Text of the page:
Hello, yumyumcity, and congratulations! Here's hoping everything goes smoothly.
I trust you ALREADY have a written gestational surrogacy agreement
with your sister, since she's already pregnant (hooray!) and you're
talking about filing in court. If you don't, it isn't the end of the
world by any means, but you really should.
If you are reasonably diligent and organized, and you can follow
directions well, AND if your sister does not contest parentage, then
you should be able to represent yourselves through this process.
However, I can't stress this enough: IF YOUR SISTER CONTESTS YOUR
PARENTAGE AT ANY POINT, GET A LAWYER!
What you are obtaining here is NOT LEGAL ADVICE -- it's an overview of
the published information that is available to the public.
Let me start you with an overview of the legal principles, in an
excellent article on the Web:
"In all cases where a surrogate gives birth to a child for another
couple or person, The California Office of Vital Records will only
allow the intended parents' name(s) to go on the birth certificate if
the certificate is accompanied by a Superior Court judgment naming the
intended parent(s) as the legal parent(s) of the child. Without such a
judgment, the surrogate's name (and if she is married, her husband's
name) must go on the birth certificate. Because the birth certificate
must be registered with the office of Vital Records within ten days of
the birth, the judgment should be presented to the birth records
department of the hospital at the time of birth. As a practical
matter, the judgment should be obtained no later than twenty weeks
into the pregnancy. The practical reason for this advice is that after
twenty weeks Vital Records will require either a certificate of birth
or fetal death, both of which require the parent's name(s)."
Read the whole thing, but note that you are getting started at the
right time. Don't wait any longer.
Here is more useful information (don't worry, I'll get to the
Sacramento County forms and procedures, but this general overview of
the law is good to have):
Here is the place to start for Sacramento County, California.
Sacramento County Superior Court has put out a VERY USEFUL information
packet: "Starting a Uniform Parentage Act Case"
More useful information at:
"If you intend to represent yourself, it may be helpful to drop by the
Self-Help Center located in Room 113 of the William R. Ridgeway Family
Relations Courthouse at 3341 Power Inn Road. The Self-Help Center
offers services to help you represent yourself in both family law and
probate court matters. The center houses the Family Law Facilitator's
Office and the Probate legal clinic sponsored by the Voluntary Legal
Services Program, and a community resources information and referral
service. At the center, staff and volunteers assist you in filling
out forms and provide information about legal procedures. These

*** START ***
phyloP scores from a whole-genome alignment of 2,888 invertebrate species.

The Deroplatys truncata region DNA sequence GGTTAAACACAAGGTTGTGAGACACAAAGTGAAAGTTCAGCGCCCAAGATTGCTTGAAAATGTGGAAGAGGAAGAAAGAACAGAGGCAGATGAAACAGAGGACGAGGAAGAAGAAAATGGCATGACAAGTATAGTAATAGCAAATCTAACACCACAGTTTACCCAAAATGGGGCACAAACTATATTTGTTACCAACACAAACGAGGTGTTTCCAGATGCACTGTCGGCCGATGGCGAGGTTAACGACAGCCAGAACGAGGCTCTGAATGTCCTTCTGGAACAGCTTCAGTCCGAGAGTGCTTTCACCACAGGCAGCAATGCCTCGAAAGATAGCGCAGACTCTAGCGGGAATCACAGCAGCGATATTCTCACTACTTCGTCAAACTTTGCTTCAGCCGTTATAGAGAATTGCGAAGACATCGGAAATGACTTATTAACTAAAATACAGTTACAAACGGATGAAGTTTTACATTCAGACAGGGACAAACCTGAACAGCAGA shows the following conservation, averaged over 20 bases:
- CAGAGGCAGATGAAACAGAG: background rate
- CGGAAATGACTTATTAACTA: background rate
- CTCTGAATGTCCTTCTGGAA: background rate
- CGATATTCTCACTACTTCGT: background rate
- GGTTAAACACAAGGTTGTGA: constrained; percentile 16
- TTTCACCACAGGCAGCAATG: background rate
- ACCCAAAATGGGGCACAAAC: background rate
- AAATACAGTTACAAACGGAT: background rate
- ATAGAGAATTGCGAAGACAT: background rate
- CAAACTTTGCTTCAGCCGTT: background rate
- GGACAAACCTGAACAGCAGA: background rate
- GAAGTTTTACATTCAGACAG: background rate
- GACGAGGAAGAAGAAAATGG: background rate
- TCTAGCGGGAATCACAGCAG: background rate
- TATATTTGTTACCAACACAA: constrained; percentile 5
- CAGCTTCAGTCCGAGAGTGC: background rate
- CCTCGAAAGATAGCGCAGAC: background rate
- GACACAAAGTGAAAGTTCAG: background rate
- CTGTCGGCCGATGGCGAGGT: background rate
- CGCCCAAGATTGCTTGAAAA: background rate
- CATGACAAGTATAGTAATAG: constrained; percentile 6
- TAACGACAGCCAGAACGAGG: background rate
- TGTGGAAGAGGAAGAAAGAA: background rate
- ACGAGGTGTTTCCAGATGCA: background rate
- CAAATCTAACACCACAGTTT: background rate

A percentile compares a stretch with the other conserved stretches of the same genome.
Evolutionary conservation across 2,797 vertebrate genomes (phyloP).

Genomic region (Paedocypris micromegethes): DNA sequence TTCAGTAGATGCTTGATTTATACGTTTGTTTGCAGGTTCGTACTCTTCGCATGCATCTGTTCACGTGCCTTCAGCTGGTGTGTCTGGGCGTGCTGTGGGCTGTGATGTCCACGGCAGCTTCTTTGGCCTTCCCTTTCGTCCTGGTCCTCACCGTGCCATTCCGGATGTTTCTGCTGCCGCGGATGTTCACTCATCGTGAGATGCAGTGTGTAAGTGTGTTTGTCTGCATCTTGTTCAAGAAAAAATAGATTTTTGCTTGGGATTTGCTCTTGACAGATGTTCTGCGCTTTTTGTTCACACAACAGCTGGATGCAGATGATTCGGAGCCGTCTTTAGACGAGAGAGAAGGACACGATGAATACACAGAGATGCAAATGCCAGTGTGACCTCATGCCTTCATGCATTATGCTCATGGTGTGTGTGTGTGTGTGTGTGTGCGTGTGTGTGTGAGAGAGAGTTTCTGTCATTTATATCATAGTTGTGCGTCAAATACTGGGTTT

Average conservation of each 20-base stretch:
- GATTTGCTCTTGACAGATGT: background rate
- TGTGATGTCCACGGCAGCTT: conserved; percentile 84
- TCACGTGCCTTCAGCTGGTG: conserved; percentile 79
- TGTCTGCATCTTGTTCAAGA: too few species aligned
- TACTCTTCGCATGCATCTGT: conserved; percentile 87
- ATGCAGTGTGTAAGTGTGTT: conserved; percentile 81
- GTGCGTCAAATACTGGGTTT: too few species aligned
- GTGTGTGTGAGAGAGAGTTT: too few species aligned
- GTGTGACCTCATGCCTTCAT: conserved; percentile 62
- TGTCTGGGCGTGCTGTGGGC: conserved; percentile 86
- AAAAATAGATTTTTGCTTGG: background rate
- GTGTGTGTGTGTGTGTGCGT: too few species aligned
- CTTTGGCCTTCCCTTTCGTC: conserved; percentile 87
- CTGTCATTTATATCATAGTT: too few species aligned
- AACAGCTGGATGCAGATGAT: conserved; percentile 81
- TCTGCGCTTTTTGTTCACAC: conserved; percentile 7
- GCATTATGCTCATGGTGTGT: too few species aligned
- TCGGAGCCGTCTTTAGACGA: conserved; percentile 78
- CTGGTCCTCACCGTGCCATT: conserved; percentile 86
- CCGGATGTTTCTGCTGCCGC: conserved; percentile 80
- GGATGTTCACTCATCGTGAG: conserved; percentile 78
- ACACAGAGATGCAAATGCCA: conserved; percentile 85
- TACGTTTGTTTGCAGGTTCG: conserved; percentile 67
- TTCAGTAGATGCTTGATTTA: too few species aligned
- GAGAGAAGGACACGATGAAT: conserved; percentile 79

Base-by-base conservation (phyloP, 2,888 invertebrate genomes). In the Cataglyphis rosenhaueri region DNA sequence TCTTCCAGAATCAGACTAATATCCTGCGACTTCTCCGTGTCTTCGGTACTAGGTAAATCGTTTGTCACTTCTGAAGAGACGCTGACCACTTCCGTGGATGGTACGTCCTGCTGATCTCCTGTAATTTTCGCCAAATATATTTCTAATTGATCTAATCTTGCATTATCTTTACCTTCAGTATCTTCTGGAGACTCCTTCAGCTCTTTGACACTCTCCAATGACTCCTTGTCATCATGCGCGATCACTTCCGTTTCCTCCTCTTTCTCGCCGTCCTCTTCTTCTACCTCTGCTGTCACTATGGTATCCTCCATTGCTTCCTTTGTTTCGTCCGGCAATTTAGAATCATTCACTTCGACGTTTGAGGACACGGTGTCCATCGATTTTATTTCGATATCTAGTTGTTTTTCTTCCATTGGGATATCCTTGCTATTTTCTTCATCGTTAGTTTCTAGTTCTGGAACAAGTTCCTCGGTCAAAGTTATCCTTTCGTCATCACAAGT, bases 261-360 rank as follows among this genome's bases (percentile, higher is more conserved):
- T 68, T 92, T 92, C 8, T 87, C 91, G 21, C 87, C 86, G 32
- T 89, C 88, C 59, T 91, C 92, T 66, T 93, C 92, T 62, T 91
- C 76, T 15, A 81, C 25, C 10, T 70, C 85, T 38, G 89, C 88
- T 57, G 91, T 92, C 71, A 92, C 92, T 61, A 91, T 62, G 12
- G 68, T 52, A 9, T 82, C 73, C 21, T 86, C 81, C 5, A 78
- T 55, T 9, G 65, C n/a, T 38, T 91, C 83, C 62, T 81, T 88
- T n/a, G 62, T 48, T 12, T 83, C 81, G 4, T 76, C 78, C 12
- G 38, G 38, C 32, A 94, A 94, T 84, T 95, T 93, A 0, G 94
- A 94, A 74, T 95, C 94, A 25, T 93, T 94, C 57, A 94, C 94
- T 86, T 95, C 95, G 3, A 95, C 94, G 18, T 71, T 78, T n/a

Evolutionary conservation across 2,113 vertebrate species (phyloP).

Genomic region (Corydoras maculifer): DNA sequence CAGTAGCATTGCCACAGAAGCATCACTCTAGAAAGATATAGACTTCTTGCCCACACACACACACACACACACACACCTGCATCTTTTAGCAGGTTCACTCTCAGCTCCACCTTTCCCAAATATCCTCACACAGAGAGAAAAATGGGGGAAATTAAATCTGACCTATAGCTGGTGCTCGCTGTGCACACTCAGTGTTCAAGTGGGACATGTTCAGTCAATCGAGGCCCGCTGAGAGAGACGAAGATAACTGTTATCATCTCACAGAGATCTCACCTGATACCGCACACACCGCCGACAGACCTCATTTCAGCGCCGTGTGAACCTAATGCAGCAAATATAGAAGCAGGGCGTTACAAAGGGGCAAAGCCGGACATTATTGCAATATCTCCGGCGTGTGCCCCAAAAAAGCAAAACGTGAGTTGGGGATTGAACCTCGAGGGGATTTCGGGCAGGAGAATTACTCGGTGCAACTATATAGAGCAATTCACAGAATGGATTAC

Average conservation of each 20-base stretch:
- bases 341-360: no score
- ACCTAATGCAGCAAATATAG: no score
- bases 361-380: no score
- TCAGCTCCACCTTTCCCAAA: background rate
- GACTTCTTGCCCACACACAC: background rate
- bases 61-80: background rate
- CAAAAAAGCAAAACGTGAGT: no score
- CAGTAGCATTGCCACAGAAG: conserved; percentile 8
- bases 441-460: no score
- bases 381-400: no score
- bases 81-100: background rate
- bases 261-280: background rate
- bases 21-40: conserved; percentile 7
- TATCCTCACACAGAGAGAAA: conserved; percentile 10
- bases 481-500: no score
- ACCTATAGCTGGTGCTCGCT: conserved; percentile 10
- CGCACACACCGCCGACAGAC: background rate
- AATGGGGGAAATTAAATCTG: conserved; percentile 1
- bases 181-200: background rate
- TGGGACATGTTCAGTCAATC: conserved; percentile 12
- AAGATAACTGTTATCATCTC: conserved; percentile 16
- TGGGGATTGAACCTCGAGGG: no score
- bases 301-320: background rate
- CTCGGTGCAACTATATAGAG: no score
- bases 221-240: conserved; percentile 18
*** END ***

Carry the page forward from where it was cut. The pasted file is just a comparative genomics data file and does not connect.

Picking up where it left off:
services are available free of charge."
Here's more information about the Self-Help Center:
You are going to need California Uniform Parentage Act Forms, and also
specific Sacramento County forms. For the Uniform Parentage Act
Forms, go to http://www.courtinfo.ca.gov/cgi-bin/forms.cgi
The bar in the middle that says, "No form group selected" -- scroll
through it until you get to "Family Law - Parentage Actions."
Choose the following forms:
FL-200 Petition to Establish Parental Relationships (Uniform Parentage)
FL-230 Declaration for Default or Uncontested Judgment
FL-235 Advisement and Waiver of Rights Re: Establishment of Parental
Relationship (Uniform Parentage)
FL-240 Stipulation for Entry of Judgment Re: Establishment of Parental
Relationship (Uniform Parentage)
FL-250 Judgment (Uniform Parentage?Custody and Support)
You will also need these specific Sacramento County forms:
Civil Case Cover Sheet
The filing fee is going to be $320, plus $20 to file the stipulation and judgment.
First paper fee is $320 (number 73 on the list)
Stipulation and order not requiring a hearing, $20 (no. 82 on the list)
Here are the Sacramento local rules:
Here is an information packet from the Sacramento Court on getting a
judgment by default in a Uniform Parentage Act case:
Since you aren't requesting child support, you shouldn't need a
hearing if you've filled out all the documents correctly.
You will want to file all of the documents together, and tell the
court clerk that you are seeking an uncontested judgment based on the
stipulation. It shouldn't take very long -- AS LONG AS your sister's
signature is on the stipulation and she isn't contesting parentage.
Here are more self-help resources:
I hope this information has been helpful. If there's anything further
I can provide, please don't hesitate to ask for clarification before
rating the answer, and I'll be happy to clarify whatever I can.